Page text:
DOCUMENTATION: Of crucial importance for Historical Reproductions. in which costumes will be judged primarily against the documentation, but also a major factor in imaginative Historical Interpretations. Judges for the Historical Masquerade agree to read all documentation for all entries before the masquerade, and to have it available for reference during both pre-judging and all deliberations. Documentation itself will be judged as part of the costume, with points awarded as follows:
0 - No documentation, or obviously inaccurate. [Questions of accuracy can be raised during pre-judging, and costumers will be given every opportunity to prove accuracy when and if there is any doubt.]
1 - Minimum information listing period, geographic location, and pattern source.
2 - Same as for 1 point with photographs/photocopies of drawings, but with no additional detail
3 - Same as for 1 point with additional detail including, as a minimum, specific examples, primary sources if available, and rationale for fabric, color, and design of the major elements of garment and construction.
4 - Same as for 3 points plus rationale for all elements of the costume including the minor details; a display of understanding of the period represented; explanation of any deviations from the period norm.
AUTHENTICITY: This will be judged to the degree the entrant wishes. Reproductions of clothing striving for accuracy will be carefully examined in a pre-judging session
recognition. (sic) [On a corollary note, Historical Interpretation costumes need not be judged "from the skin out":] Points for authenticity will be awarded as follows:
0 - Blatantly modem.
1 - Period elements incorrectly combined (i.e., inappropriate mix of time and culture) [not applicable to re-creations of movie costumes]
2 - Superficially authentic, but with unauthentic elements of design, color, fabric, etc. ("Theater costume", faked underpinnings, et. al.) [not necessarily applicable to re-creations of movie costumes]
3 - Authentic in look and feel. Attempt made to reproduce the "hand" of original fabrics and to imitate period techniques.
4 - Same as for 3 points plus a special effort to achieve total period effect. Embellishment and/or accessories made by the entrant; presented with movement and manner correct for the period.
CREATIVITY (Historical Reproduction): A different type than that for the F&SF costumer comes into play in the Historical Masquerade. Rather than relying on a purely original premise, historical "creativity" points will be awarded as follows:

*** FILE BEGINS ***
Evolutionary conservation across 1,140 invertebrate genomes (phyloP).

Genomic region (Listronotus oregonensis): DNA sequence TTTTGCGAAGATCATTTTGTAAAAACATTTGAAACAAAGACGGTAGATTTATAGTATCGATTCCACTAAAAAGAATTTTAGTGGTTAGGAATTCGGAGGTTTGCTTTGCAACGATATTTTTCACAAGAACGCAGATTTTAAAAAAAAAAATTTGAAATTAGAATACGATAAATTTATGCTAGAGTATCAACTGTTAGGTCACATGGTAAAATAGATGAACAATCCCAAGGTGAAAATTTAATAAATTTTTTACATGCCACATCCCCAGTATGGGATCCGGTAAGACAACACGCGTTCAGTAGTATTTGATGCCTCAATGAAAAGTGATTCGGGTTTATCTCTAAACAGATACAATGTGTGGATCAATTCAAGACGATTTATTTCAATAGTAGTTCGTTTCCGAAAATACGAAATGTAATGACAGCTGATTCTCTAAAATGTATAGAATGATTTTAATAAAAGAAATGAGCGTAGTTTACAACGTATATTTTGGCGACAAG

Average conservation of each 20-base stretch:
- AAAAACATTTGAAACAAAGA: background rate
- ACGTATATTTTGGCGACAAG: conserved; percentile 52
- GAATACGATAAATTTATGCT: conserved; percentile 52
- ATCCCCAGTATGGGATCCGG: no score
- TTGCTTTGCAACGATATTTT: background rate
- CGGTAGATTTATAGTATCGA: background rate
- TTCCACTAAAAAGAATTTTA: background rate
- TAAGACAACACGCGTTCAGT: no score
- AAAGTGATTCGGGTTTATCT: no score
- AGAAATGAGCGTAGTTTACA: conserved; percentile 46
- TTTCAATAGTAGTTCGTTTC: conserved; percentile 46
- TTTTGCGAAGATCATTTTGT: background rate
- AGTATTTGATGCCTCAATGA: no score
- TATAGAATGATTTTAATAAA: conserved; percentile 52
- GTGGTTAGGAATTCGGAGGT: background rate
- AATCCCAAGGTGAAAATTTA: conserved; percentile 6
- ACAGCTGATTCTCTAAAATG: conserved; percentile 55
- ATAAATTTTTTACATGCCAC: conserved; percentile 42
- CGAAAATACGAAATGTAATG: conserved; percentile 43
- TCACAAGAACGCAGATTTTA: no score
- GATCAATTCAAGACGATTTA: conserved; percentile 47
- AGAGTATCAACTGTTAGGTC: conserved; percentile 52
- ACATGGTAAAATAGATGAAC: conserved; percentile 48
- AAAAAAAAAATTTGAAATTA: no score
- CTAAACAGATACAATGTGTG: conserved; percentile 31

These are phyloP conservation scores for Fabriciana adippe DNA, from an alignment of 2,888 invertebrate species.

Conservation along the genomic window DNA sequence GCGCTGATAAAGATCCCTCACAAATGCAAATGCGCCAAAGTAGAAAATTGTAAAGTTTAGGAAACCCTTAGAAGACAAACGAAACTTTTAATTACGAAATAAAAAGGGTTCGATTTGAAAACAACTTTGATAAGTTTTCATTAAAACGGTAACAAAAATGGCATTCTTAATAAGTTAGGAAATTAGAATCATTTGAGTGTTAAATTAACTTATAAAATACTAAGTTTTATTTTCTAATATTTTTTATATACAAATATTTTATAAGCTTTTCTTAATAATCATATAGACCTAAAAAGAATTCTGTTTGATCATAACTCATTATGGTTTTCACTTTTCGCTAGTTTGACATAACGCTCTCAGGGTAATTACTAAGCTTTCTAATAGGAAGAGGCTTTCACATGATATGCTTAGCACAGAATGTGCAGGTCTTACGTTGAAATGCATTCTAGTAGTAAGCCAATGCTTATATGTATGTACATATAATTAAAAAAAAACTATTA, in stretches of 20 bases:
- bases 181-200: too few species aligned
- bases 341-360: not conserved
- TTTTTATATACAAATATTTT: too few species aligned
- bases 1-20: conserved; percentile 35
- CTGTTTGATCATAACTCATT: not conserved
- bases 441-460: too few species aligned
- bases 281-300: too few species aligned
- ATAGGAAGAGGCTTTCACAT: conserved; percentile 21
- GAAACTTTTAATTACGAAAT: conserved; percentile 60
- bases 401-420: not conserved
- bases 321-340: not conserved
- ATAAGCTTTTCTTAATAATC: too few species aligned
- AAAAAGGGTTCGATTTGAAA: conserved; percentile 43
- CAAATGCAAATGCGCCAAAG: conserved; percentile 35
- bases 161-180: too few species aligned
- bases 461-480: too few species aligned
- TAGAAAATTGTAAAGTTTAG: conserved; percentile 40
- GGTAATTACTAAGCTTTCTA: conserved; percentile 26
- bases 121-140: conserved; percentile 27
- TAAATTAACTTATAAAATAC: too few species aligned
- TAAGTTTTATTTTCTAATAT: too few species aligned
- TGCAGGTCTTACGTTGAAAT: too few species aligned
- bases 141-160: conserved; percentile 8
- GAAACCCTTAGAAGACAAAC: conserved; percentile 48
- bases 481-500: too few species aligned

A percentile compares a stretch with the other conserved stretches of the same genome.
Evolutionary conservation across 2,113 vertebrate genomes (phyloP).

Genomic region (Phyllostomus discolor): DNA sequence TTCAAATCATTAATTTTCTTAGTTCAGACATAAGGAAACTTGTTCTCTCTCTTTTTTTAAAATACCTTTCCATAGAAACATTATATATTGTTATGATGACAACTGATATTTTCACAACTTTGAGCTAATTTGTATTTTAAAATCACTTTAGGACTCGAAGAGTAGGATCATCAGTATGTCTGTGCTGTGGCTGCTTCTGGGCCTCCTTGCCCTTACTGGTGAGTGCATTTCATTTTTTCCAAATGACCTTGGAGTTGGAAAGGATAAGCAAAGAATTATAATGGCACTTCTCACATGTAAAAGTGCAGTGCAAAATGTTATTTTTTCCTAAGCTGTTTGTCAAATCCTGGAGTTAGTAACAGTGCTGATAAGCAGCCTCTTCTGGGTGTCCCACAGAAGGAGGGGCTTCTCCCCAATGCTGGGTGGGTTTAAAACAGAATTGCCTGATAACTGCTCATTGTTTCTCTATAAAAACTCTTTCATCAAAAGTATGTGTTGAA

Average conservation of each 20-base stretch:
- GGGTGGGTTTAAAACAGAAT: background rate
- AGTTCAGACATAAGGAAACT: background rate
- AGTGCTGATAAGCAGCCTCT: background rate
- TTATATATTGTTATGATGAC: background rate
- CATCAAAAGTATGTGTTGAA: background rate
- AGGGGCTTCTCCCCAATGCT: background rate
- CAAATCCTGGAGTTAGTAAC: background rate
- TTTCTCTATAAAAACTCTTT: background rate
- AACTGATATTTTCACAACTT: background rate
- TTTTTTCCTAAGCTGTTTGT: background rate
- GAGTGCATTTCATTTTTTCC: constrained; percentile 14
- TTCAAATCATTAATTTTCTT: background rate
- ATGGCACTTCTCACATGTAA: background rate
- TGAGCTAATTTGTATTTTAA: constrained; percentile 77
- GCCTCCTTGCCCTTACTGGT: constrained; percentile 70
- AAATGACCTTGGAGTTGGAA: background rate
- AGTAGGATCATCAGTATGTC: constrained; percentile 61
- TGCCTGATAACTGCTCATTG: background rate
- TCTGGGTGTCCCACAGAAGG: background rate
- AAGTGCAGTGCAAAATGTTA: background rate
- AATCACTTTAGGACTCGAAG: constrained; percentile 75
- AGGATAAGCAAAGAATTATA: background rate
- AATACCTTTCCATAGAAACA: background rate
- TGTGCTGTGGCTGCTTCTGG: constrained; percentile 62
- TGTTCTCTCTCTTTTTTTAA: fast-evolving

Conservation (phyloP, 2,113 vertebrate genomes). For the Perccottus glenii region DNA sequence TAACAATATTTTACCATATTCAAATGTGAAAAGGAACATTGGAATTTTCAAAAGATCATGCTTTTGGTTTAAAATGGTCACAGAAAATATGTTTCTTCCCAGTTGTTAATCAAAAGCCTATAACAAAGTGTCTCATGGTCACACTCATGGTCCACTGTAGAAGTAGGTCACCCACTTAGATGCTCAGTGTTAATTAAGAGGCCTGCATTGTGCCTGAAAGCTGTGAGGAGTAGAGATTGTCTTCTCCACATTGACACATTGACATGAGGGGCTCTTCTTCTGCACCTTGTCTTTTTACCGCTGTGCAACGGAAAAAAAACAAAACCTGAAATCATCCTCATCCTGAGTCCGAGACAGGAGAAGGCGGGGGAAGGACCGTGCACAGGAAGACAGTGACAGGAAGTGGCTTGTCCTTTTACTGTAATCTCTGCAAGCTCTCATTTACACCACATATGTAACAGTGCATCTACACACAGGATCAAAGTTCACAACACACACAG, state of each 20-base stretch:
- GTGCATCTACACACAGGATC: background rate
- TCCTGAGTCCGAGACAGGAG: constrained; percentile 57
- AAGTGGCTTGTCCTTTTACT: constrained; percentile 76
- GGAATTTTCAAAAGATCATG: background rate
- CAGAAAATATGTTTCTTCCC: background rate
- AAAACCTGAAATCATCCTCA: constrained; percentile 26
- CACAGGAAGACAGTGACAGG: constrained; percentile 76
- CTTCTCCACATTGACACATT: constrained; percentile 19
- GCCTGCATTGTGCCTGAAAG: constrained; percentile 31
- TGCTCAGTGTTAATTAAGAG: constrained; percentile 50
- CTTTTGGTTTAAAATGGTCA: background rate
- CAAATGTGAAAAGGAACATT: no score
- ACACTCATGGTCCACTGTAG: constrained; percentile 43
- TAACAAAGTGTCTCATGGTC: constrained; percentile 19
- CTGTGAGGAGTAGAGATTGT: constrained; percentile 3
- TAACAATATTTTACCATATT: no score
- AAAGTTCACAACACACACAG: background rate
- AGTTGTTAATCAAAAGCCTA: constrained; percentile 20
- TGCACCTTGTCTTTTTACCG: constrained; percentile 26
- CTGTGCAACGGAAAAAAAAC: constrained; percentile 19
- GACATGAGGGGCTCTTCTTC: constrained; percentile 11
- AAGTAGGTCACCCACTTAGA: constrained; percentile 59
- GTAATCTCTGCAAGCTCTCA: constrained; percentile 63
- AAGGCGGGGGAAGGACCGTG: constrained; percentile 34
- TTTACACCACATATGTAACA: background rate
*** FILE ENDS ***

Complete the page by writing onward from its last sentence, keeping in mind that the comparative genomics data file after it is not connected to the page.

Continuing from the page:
0 - An exact copy from a modem source such as Folkwear Patterns.
1 - A standard style for the period, mostly copied from a familiar source such as The Evolution of Fashion.
2 - Logical combination of period elements, taken from various sources.
3 - Individual interpretation, logical to the period.
4 - Innovative combination of elements, logical to a single period, looking as if it were the work of a single creative historical designer (perhaps a known designer).
WORKMANSHIP: Quality is quality no matter what the category, and a beautiful job deserves recognition. The elements of workmanship that the judges will be rating are:
Technical: Seam finishing, stitching, neatness
Fit: Does it hang correctly? Is the move and fit appropriate to the period and style?
Handling of Fabric: Appropriateness of fabric; handling of nap, print, bias, etc.
Construction Details: Interfacing, smocking, pleating, applique, embroidery, linings
COMPLEXITY: This applies to the scope of the project attempted rather than to the workmanship. The elements of complexity will be:
Scope of the Project: Number of pieces: size in relationship to detail, etc.
Variety of Techniques Used: (as appropriate to the costume)
Difficulty of the Techniques Attempted
Extent of Original Pattern Work: (done by the entrant)
OVERALL OBSERVATION: How well do the separate elements work together?
BONUS POINTS: After the judges have scored the contestants in the above areas, bonus points may be awarded for such things as hand sewing, truly authentic fabrics, etc. Bonus points will not "save" a mediocre costume, but they may serve as a "tie breaker" between two outstanding ones.
Master of Ceremonies: Cobra (Eric Blacburn)
Presentation Judges: Kathryn Elms, Rusty Dawe, Debra Harding